“Christians are being torn from our roots,” he said. “[ISIS militants] are proud of it. They are targeting the Christians and they are publicizing it. The regime cannot protect us.”
Doushi said he was forced to leave Ras al-Ayn after Islamist fighters entered his home town late last year and targeted the homes and businesses of Christians. The 61-year-old’s new, temporary home, housing seven members of his extended family, is St. Gabriel’s monastery in the mountain village of Ajaltoun, 12 miles north of Beirut.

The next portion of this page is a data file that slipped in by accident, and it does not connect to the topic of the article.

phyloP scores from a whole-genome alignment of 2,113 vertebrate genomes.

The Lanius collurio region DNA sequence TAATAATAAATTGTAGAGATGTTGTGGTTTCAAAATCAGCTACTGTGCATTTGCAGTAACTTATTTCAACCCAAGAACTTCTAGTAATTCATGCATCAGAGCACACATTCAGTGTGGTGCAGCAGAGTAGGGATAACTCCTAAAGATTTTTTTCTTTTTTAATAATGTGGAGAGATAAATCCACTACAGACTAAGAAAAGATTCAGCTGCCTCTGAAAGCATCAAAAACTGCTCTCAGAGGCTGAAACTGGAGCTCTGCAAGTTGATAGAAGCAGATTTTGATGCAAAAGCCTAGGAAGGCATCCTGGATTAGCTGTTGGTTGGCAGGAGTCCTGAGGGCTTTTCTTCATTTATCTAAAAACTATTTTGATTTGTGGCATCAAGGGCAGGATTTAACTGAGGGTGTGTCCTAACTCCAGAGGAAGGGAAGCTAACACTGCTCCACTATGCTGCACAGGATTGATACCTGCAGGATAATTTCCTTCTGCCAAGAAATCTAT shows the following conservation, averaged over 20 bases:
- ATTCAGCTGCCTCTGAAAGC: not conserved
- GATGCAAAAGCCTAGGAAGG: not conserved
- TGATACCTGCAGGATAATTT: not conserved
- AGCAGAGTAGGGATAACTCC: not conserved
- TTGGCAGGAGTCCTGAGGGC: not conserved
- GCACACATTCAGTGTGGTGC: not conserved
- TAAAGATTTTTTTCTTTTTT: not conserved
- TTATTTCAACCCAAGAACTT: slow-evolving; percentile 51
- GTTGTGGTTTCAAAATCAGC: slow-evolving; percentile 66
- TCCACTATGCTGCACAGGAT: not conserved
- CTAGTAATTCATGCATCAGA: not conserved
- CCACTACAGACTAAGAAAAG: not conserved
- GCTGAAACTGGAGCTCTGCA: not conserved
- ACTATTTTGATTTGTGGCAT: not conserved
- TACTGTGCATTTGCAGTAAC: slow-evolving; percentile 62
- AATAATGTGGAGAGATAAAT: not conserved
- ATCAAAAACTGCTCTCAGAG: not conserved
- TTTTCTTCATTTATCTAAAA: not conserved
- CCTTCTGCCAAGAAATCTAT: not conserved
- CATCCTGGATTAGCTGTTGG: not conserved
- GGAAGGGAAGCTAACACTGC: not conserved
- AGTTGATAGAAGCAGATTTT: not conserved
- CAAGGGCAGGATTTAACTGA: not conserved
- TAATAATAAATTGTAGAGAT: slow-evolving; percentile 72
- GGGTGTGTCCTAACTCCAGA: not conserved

Many in the monastery say they are pinning their hopes on visas to Europe, citing doubts that there will ever be a day that Syria can offer security to its minorities, at least in rebel-held areas.
“The Christians are never going back,” said Johnny Chamoun, 42, also from Ras al-Ayn, who works at the monastery, coordinating assistance for Syrian Christian refugees.